November's election for President of the United States also determines the future of the federal judiciary. Mississippians know the type of jurist they want on our federal courts. We also know what national Democrats think of such nominees.

President George W. Bush nominated Charles W. Pickering, Sr. to a post on the Fifth Circuit Court of Appeals. National Democrats and special interest groups attacked, slandered, maligned, obstructed, and ultimately blocked his confirmation with a filibuster without ever giving him an up-or-down vote (on which he would have prevailed). Next President Bush nominated Mike Wallace to the Fifth Circuit and Democrats, without skipping a beat, re-launched their assault and obstruction machine. They continued against the next nominee as well, Leslie Southwick, but were unable to defeat him.

Pickering, Wallace, and Southwick believe in the Constitution; they believe we are a nation of laws and not of men; they believe role of a judge is to interpret the laws and Constitution as written, and not to legislate from the bench or impose their own beliefs and values onto others through their rulings.

Senator John McCain shares that perspective.

Last week in a speech on his judicial philosophy delivered at Wake Forest University, McCain promised if elected President: "I will look for accomplished men and women with a proven record of excellence in the law, and a proven commitment to judicial restraint. I will look for people in the cast of John Roberts, Samuel Alito, and my friend the late William Rehnquist - jurists of the highest caliber who know their own minds, and know the law, and know the difference. My nominees will understand that there are clear limits to the scope of judicial power, and clear limits to the scope of federal power. They will be men and women of experience and wisdom, and the humility that comes with both. They will do their work with impartiality, honor, and humanity, with an alert conscience, immune to flattery and fashionable theory, and faithful in all things to the Constitution of the United States."

McCain concluded, "Every federal court should be a refuge from abuses of power, and not the source. In every federal court in America, we must have confidence again that no rule applies except the rule of law, and that no interest is served except the interest of justice."

Sen. Barack Obama, who appears to be inching toward the Democratic nomination, told a very different philosophy to CNN in a recent interview: "What you're looking for is somebody who is going to apply the law where it's clear. Now there's gonna be those five percent of cases or one percent of cases where the law isn't clear. And the judge has to then bring in his or her own perspectives, his ethics, his or her moral bearings. And in those circumstance what I do want is a judge who is sympathetic enough to those who are on the outside, those who are vulnerable, those who are powerless, those who can't have access to political power and as a consequence can't protect themselves from being being dealt with sometimes unfairly, that the courts become a refuge for justice. That's been its historic role. That was its role in Brown v. Board of Education."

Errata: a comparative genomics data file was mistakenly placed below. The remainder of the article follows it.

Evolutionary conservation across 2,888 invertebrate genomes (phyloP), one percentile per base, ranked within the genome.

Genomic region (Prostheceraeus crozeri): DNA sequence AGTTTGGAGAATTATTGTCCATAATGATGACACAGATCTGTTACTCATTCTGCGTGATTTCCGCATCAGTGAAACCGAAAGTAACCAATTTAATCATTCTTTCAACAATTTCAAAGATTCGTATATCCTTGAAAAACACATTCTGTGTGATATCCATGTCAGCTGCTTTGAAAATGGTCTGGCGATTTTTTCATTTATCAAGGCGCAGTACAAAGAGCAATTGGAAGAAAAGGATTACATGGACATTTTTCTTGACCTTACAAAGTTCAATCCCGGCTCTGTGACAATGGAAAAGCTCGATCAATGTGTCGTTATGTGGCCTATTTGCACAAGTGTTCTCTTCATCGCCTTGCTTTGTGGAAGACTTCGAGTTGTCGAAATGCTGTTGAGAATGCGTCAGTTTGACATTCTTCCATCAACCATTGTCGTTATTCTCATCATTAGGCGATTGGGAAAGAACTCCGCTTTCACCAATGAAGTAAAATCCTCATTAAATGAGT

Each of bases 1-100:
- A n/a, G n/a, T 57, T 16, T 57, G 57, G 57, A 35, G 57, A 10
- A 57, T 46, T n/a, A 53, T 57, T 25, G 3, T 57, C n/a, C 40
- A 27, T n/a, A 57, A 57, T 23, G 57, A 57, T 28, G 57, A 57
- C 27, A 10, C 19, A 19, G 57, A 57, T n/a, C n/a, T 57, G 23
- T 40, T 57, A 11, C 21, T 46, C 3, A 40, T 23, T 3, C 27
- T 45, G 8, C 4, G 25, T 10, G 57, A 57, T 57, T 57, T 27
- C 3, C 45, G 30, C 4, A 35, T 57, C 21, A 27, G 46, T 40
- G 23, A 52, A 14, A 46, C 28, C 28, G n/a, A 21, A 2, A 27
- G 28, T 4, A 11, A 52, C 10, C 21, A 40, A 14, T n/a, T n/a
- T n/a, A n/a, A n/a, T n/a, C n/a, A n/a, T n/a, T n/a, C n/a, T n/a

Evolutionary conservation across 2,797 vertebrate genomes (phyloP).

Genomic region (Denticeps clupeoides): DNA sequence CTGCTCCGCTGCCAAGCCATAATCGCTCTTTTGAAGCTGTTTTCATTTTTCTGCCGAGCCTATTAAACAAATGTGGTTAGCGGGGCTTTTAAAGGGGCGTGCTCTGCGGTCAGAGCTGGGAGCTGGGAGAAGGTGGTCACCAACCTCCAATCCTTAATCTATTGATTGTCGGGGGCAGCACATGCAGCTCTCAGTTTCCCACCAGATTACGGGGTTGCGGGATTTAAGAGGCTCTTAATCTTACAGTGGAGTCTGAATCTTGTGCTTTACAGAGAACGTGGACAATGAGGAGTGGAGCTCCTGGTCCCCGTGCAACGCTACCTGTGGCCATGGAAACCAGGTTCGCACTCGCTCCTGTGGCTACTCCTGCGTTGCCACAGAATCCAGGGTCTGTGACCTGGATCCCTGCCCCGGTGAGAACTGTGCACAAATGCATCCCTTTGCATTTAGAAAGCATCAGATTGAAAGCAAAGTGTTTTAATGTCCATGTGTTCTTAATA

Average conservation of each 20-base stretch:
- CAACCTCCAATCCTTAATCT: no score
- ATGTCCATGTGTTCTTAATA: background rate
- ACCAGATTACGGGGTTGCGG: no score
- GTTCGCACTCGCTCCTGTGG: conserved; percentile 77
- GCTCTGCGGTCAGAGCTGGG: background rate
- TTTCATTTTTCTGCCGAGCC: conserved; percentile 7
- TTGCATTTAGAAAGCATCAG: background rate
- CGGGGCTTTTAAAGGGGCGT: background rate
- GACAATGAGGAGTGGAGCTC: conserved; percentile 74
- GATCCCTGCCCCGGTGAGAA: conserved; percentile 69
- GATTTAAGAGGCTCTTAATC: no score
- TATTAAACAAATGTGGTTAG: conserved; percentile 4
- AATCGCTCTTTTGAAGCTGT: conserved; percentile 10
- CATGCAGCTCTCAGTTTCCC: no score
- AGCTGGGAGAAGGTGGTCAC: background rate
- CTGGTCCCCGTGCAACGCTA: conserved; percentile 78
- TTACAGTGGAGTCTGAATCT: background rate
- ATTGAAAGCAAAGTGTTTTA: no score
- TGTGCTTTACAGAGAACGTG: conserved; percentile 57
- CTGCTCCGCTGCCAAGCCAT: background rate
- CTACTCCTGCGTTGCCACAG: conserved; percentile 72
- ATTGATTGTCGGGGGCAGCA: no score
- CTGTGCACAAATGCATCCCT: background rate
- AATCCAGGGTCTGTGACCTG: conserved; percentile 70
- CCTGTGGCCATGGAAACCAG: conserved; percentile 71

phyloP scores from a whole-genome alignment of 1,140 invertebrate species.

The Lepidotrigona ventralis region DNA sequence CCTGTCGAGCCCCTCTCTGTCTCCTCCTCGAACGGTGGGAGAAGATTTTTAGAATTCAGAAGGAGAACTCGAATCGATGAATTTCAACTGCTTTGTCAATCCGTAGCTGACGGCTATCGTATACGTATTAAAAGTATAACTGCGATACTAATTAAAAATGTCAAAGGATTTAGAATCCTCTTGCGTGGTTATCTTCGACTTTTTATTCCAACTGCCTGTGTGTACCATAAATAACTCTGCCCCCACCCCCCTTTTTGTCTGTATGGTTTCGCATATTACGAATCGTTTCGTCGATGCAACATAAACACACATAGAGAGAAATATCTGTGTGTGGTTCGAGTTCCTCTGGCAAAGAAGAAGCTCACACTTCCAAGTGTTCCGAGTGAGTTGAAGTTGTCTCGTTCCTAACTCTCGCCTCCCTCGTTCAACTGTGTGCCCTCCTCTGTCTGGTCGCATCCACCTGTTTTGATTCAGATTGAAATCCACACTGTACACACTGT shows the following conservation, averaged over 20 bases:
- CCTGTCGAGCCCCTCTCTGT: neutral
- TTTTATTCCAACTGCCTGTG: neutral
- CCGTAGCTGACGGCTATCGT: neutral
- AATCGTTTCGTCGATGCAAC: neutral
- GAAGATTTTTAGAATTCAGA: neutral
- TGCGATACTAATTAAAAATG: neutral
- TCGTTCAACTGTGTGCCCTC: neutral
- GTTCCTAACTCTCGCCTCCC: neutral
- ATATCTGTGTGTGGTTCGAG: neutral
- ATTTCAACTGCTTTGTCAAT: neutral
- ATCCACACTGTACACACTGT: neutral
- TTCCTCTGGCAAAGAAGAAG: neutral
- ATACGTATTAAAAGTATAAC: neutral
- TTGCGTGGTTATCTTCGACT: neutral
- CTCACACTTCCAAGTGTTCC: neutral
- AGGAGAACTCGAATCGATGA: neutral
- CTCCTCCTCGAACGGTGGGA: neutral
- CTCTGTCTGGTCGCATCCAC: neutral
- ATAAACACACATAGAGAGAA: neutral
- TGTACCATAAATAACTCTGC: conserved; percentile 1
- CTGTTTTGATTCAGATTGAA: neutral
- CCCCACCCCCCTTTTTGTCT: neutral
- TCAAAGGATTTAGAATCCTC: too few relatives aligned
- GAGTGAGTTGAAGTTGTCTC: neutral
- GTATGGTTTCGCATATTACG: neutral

Obama is a former constitutional law professor. He knows what he is saying. Obama believes a judge should interpret vague laws based on his own opinions, his own ethics, his own values, and weight those beliefs in favor of the underdog. That is the essence of liberal judicial activism.

I am a fan of the underdog; but, sometimes the underdog is wrong. I don't want a judge deciding an appeal against the overwhelming power of the United States Department of Justice just because the terrorist defendant has a pro-bono lawyer. A judge who enters a case predisposed toward the underdog does not provide justice. He nullifies fairness.

When the people elect Representatives and Senators to pass legislation reflecting their values and ethics and belief, that is called democracy. When a judge ignores those laws, overruling them because of his own ideology, that is called judicial tyranny.

Judges appealing to their own perspectives, ethics, and morals ruled in Dredd Scott v Sandford that blacks were not citizens; and judges seeking the law in themselves - as Obama advocates - ruled in Plessy v Ferguson to create separate but equal policies.

Some may say it is absurd to put Obama on the same side as these horrendous Supreme Court rulings. However, if activist judges had not ignored originalism in the former, nor disregarded the Fourteenth Amendment in the latter, America's journey to equality would have been achieved earlier.

When we become a nation of men and not laws, even if those men have good intentions, we have injustice.

Brian Perry of Jackson, a former congressional aide, is a partner in a public affairs and communications group and assisted Judge Charles Pickering in the writing of "Supreme Chaos: The Politics of Judicial Confirmation & The Culture War" and "A Price Too High: The Judiciary in Jeopardy." He can be reached at online.